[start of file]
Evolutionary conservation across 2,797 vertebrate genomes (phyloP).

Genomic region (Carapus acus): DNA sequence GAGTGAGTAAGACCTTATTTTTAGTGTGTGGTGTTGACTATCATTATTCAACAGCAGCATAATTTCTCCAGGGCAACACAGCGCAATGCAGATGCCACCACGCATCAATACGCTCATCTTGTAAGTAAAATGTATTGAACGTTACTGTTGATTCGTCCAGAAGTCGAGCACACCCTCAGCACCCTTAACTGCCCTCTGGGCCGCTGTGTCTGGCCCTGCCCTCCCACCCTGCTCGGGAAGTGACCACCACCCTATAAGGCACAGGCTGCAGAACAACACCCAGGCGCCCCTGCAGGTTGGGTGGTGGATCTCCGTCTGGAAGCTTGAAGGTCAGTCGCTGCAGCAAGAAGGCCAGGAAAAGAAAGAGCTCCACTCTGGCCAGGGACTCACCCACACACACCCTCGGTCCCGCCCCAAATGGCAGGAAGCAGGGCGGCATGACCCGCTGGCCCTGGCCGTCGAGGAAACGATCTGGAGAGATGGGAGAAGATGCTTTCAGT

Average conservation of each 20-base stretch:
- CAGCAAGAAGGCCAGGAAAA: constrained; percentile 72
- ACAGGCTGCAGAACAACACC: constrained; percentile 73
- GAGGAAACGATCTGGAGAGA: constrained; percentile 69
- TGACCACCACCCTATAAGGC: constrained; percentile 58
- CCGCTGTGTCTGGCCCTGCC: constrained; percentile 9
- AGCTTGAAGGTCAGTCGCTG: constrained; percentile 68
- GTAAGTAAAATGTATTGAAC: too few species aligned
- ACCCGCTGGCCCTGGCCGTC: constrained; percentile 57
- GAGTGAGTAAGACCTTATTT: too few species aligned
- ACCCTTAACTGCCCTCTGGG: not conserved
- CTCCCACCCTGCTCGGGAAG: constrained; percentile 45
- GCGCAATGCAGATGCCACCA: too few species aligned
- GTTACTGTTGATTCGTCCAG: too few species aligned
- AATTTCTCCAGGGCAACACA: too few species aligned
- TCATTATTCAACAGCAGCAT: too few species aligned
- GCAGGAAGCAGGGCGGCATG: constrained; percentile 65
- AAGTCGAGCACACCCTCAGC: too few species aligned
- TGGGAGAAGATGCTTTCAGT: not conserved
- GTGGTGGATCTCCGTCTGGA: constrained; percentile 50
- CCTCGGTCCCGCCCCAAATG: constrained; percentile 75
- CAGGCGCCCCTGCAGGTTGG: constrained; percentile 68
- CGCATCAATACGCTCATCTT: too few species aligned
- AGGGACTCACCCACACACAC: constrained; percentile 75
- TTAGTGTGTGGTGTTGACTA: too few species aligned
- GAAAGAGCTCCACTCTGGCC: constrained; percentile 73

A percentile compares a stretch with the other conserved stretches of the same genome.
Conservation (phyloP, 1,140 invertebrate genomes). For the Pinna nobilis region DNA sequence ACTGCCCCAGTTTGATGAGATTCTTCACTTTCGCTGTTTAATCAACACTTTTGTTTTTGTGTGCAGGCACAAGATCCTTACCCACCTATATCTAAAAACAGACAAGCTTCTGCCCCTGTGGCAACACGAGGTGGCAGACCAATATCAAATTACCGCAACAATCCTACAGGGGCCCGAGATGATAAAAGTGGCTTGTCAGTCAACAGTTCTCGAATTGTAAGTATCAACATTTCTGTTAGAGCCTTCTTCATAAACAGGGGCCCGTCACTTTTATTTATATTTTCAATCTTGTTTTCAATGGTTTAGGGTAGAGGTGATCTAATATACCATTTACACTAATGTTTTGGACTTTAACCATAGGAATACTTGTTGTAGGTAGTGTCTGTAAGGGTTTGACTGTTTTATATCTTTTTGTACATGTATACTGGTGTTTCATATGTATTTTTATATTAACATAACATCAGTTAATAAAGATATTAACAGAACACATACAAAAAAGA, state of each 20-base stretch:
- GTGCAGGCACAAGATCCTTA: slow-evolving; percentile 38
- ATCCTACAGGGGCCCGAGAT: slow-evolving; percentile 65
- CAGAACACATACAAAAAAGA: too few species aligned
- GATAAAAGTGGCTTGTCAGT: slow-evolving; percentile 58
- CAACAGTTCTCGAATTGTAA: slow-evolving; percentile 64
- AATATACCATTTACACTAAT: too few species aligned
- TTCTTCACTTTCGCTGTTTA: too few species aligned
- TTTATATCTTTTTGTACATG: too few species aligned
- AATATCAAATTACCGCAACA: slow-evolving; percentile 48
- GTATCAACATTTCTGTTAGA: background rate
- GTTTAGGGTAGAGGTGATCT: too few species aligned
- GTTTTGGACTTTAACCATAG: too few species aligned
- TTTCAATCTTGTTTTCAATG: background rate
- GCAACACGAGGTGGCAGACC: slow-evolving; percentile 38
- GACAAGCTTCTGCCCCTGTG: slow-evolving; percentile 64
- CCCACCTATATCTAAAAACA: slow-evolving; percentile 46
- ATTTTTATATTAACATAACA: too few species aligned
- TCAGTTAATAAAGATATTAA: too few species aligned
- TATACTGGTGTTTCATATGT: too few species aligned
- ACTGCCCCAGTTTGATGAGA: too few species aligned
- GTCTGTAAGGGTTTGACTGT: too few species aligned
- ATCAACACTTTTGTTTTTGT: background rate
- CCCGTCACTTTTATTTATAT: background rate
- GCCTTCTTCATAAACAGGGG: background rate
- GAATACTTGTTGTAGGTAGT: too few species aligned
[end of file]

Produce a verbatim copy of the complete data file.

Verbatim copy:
Evolutionary conservation across 2,797 vertebrate genomes (phyloP).

Genomic region (Carapus acus): DNA sequence GAGTGAGTAAGACCTTATTTTTAGTGTGTGGTGTTGACTATCATTATTCAACAGCAGCATAATTTCTCCAGGGCAACACAGCGCAATGCAGATGCCACCACGCATCAATACGCTCATCTTGTAAGTAAAATGTATTGAACGTTACTGTTGATTCGTCCAGAAGTCGAGCACACCCTCAGCACCCTTAACTGCCCTCTGGGCCGCTGTGTCTGGCCCTGCCCTCCCACCCTGCTCGGGAAGTGACCACCACCCTATAAGGCACAGGCTGCAGAACAACACCCAGGCGCCCCTGCAGGTTGGGTGGTGGATCTCCGTCTGGAAGCTTGAAGGTCAGTCGCTGCAGCAAGAAGGCCAGGAAAAGAAAGAGCTCCACTCTGGCCAGGGACTCACCCACACACACCCTCGGTCCCGCCCCAAATGGCAGGAAGCAGGGCGGCATGACCCGCTGGCCCTGGCCGTCGAGGAAACGATCTGGAGAGATGGGAGAAGATGCTTTCAGT

Average conservation of each 20-base stretch:
- CAGCAAGAAGGCCAGGAAAA: constrained; percentile 72
- ACAGGCTGCAGAACAACACC: constrained; percentile 73
- GAGGAAACGATCTGGAGAGA: constrained; percentile 69
- TGACCACCACCCTATAAGGC: constrained; percentile 58
- CCGCTGTGTCTGGCCCTGCC: constrained; percentile 9
- AGCTTGAAGGTCAGTCGCTG: constrained; percentile 68
- GTAAGTAAAATGTATTGAAC: too few species aligned
- ACCCGCTGGCCCTGGCCGTC: constrained; percentile 57
- GAGTGAGTAAGACCTTATTT: too few species aligned
- ACCCTTAACTGCCCTCTGGG: not conserved
- CTCCCACCCTGCTCGGGAAG: constrained; percentile 45
- GCGCAATGCAGATGCCACCA: too few species aligned
- GTTACTGTTGATTCGTCCAG: too few species aligned
- AATTTCTCCAGGGCAACACA: too few species aligned
- TCATTATTCAACAGCAGCAT: too few species aligned
- GCAGGAAGCAGGGCGGCATG: constrained; percentile 65
- AAGTCGAGCACACCCTCAGC: too few species aligned
- TGGGAGAAGATGCTTTCAGT: not conserved
- GTGGTGGATCTCCGTCTGGA: constrained; percentile 50
- CCTCGGTCCCGCCCCAAATG: constrained; percentile 75
- CAGGCGCCCCTGCAGGTTGG: constrained; percentile 68
- CGCATCAATACGCTCATCTT: too few species aligned
- AGGGACTCACCCACACACAC: constrained; percentile 75
- TTAGTGTGTGGTGTTGACTA: too few species aligned
- GAAAGAGCTCCACTCTGGCC: constrained; percentile 73

A percentile compares a stretch with the other conserved stretches of the same genome.
Conservation (phyloP, 1,140 invertebrate genomes). For the Pinna nobilis region DNA sequence ACTGCCCCAGTTTGATGAGATTCTTCACTTTCGCTGTTTAATCAACACTTTTGTTTTTGTGTGCAGGCACAAGATCCTTACCCACCTATATCTAAAAACAGACAAGCTTCTGCCCCTGTGGCAACACGAGGTGGCAGACCAATATCAAATTACCGCAACAATCCTACAGGGGCCCGAGATGATAAAAGTGGCTTGTCAGTCAACAGTTCTCGAATTGTAAGTATCAACATTTCTGTTAGAGCCTTCTTCATAAACAGGGGCCCGTCACTTTTATTTATATTTTCAATCTTGTTTTCAATGGTTTAGGGTAGAGGTGATCTAATATACCATTTACACTAATGTTTTGGACTTTAACCATAGGAATACTTGTTGTAGGTAGTGTCTGTAAGGGTTTGACTGTTTTATATCTTTTTGTACATGTATACTGGTGTTTCATATGTATTTTTATATTAACATAACATCAGTTAATAAAGATATTAACAGAACACATACAAAAAAGA, state of each 20-base stretch:
- GTGCAGGCACAAGATCCTTA: slow-evolving; percentile 38
- ATCCTACAGGGGCCCGAGAT: slow-evolving; percentile 65
- CAGAACACATACAAAAAAGA: too few species aligned
- GATAAAAGTGGCTTGTCAGT: slow-evolving; percentile 58
- CAACAGTTCTCGAATTGTAA: slow-evolving; percentile 64
- AATATACCATTTACACTAAT: too few species aligned
- TTCTTCACTTTCGCTGTTTA: too few species aligned
- TTTATATCTTTTTGTACATG: too few species aligned
- AATATCAAATTACCGCAACA: slow-evolving; percentile 48
- GTATCAACATTTCTGTTAGA: background rate
- GTTTAGGGTAGAGGTGATCT: too few species aligned
- GTTTTGGACTTTAACCATAG: too few species aligned
- TTTCAATCTTGTTTTCAATG: background rate
- GCAACACGAGGTGGCAGACC: slow-evolving; percentile 38
- GACAAGCTTCTGCCCCTGTG: slow-evolving; percentile 64
- CCCACCTATATCTAAAAACA: slow-evolving; percentile 46
- ATTTTTATATTAACATAACA: too few species aligned
- TCAGTTAATAAAGATATTAA: too few species aligned
- TATACTGGTGTTTCATATGT: too few species aligned
- ACTGCCCCAGTTTGATGAGA: too few species aligned
- GTCTGTAAGGGTTTGACTGT: too few species aligned
- ATCAACACTTTTGTTTTTGT: background rate
- CCCGTCACTTTTATTTATAT: background rate
- GCCTTCTTCATAAACAGGGG: background rate
- GAATACTTGTTGTAGGTAGT: too few species aligned